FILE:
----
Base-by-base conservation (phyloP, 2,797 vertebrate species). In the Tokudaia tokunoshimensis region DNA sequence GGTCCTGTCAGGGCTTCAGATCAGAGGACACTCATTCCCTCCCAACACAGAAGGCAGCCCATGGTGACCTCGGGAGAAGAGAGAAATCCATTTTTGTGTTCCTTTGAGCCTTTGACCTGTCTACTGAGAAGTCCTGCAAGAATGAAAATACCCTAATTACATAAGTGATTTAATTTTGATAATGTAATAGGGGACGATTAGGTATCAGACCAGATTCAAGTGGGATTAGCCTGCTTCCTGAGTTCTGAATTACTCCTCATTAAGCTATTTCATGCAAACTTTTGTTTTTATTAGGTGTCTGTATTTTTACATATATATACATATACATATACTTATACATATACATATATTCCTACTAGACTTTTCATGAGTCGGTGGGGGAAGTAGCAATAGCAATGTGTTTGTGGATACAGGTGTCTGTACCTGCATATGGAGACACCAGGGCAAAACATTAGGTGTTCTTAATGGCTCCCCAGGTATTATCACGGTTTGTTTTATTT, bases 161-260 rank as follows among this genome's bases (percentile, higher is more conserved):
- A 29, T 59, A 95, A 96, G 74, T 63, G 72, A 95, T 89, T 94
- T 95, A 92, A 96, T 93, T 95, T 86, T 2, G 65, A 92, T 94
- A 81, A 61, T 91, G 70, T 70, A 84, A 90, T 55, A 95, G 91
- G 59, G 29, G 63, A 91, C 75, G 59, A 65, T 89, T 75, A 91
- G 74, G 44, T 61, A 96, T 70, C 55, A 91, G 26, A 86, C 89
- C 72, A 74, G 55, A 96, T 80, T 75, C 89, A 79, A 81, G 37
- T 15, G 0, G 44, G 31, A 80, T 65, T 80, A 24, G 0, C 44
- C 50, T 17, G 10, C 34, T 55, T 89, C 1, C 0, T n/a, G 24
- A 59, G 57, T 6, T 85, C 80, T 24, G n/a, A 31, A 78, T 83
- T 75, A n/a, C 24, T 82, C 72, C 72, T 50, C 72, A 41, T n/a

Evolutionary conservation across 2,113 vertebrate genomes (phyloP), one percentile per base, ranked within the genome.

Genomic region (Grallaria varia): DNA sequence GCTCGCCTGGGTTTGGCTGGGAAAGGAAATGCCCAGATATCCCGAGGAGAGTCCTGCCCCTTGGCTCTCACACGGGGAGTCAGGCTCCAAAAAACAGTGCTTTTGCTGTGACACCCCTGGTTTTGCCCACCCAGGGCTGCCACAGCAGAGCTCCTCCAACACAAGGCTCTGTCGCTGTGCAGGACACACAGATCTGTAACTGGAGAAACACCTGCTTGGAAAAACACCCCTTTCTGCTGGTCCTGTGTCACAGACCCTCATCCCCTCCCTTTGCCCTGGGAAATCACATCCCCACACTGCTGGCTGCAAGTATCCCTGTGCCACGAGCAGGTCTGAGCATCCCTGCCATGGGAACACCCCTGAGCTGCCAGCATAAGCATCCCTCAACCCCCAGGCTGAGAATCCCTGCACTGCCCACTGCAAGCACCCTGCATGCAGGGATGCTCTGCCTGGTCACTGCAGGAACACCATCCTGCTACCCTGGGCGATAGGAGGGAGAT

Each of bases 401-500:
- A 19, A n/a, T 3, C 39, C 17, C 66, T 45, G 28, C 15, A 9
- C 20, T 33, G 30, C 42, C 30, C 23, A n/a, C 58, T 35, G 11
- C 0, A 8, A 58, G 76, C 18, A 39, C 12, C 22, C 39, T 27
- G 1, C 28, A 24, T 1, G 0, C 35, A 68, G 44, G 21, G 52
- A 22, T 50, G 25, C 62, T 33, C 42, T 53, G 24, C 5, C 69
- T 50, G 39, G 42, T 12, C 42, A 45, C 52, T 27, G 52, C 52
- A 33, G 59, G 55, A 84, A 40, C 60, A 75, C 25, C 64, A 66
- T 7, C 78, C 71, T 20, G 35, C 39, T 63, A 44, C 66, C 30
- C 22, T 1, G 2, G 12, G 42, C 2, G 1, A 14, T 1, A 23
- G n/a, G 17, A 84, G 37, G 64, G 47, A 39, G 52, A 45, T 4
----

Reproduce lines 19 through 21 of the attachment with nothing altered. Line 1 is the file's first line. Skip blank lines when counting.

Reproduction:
- A 22, T 50, G 25, C 62, T 33, C 42, T 53, G 24, C 5, C 69
- T 50, G 39, G 42, T 12, C 42, A 45, C 52, T 27, G 52, C 52
- A 33, G 59, G 55, A 84, A 40, C 60, A 75, C 25, C 64, A 66